I know a woman who’s a traditionalist. She used to give her grandchildren gifts. If she didn’t get a written thank-you note, she gave less of a gift the next year. If she still didn’t get a thank-you note, she stopped giving. She tells me how she’s teaching the children the value of courtesy, gratitude, and manners. As I hear her story, it’s obvious that her grandchildren tell her “thank you,” but she doesn’t think that counts. She needs a “real” thank-you.
I think about when my children were little, and I was a divorced mother of three, working full-time. Later, I was a married mother of four, working full-time, going to law school full-time, and trying to keep my life on track. I tried to get the written thank you notes out to my children’s grandparents and failed miserably. Really? It was all I could do to get the laundry done on top of everything else. When we moved to our current home over ten years ago, I found, buried on my desk, a bunch of thank-you cards which the children had written, but I hadn’t been focused enough to address and mail. I was embarrassed, and hoped that the grandparents understood.
In some circles, gratitude is a big deal these days. People have gratitude journals and there’s a lot of talk out there about “having an attitude of gratitude.” I’m often reminded by others how important it is to be thankful for all I have. I’m all for it.
But when I think about the crotchety grandmother in my circle of friends, I see a barter. She’s a person who gives for a reason. She doesn’t do it for the joy of giving; she does it for the feeling of gratitude she gets from the recipient. Is that really giving? When we give to people we love, isn’t it usually for the joy of knowing how much they will cherish the gift? When we give to a charity, isn’t it for the feeling we get, knowing we helped? Isn’t this the fun of anonymous giving? It feels good to give, when there’s no thanks in return. We do it because we enjoy giving, not because of the gratitude we anticipate in return.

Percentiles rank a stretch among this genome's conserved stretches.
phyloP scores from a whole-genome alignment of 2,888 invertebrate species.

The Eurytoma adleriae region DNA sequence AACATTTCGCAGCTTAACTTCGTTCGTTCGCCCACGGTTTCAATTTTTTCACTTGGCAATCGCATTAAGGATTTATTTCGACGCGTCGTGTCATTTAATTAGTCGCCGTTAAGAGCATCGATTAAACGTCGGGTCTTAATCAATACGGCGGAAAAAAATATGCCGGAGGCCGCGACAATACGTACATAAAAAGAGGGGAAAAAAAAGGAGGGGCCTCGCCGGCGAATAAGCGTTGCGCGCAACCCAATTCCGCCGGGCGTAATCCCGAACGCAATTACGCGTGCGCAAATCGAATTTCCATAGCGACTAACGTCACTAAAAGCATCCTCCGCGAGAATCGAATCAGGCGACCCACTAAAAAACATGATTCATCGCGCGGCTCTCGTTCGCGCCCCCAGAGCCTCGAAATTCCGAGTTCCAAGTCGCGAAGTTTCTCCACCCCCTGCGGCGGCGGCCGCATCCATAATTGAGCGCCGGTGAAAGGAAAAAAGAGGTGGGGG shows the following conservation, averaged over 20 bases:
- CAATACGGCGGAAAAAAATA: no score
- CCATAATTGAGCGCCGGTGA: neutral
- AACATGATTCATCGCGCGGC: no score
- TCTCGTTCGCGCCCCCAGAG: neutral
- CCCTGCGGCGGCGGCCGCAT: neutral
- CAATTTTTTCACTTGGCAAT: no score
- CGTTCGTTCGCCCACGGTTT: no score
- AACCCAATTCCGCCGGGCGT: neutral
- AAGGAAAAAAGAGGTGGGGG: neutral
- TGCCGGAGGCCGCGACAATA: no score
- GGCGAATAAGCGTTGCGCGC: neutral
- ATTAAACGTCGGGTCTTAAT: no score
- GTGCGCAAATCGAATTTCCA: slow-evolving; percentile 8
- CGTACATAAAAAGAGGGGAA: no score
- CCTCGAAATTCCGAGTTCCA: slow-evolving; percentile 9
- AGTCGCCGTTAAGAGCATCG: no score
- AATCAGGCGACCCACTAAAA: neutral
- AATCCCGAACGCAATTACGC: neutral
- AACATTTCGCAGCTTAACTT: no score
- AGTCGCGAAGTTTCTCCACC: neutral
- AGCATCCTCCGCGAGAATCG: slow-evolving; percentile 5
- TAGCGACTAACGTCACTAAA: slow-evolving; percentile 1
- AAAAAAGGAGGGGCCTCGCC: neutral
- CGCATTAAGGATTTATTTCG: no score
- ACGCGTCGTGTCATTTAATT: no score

I knew a child who was distressed at Christmas, because she wanted a certain gift from someone and wondered how much she would have to give to them to get the gift she wanted in return. I wondered how she thought this magic gift-match-up was supposed to be known by the gift exchange recipient. As it turns out, it wasn’t understood, and they’ve both been bitter for years about the weird gift-giving energy between them.
These are often the people who leave the price tags on their gifts that don’t reflect the sale price paid, hoping to get full-priced gratitude at a bargain. Don’t we all know someone like that? These are usually people who give because they feel they must, under some set of social rules. Graduation, wedding, birthday, and Christmas gifts are all just a time-delayed gift exchange. Whether you’re giving a gift in order to receive written thanks or whether you are flat-out bartering gifts with another person, this isn’t giving. It’s an exchange.
In the blogging world, we’ve been passing around “award nominations.” They are polite ways of letting others know about who we are and showing others our favorite blogs. It’s done with good intentions, and it can be pretty constructive, encouraging newbies. I recently “nominated” some of the blogs that I think are pretty good. Some of those blog writers wrote back to thank me and explain the numerous reasons why they couldn’t participate. No problem; this is supposed to be fun. I’ve found some of my favorite blogs through their nominations by blogs I enjoy. I don’t mind if they don’t participate. If given the chance, I might still nominate them in the future. Why? Because they’re good blogs that I’d like to share with my friends. I don’t expect anything in return, and they shouldn’t feel guilty about not doing more. This is the way it is with gift-giving in general. I do it because I want to make someone happy or fulfill their want or need, not because it’s expected or because someone might think less of me if I don’t.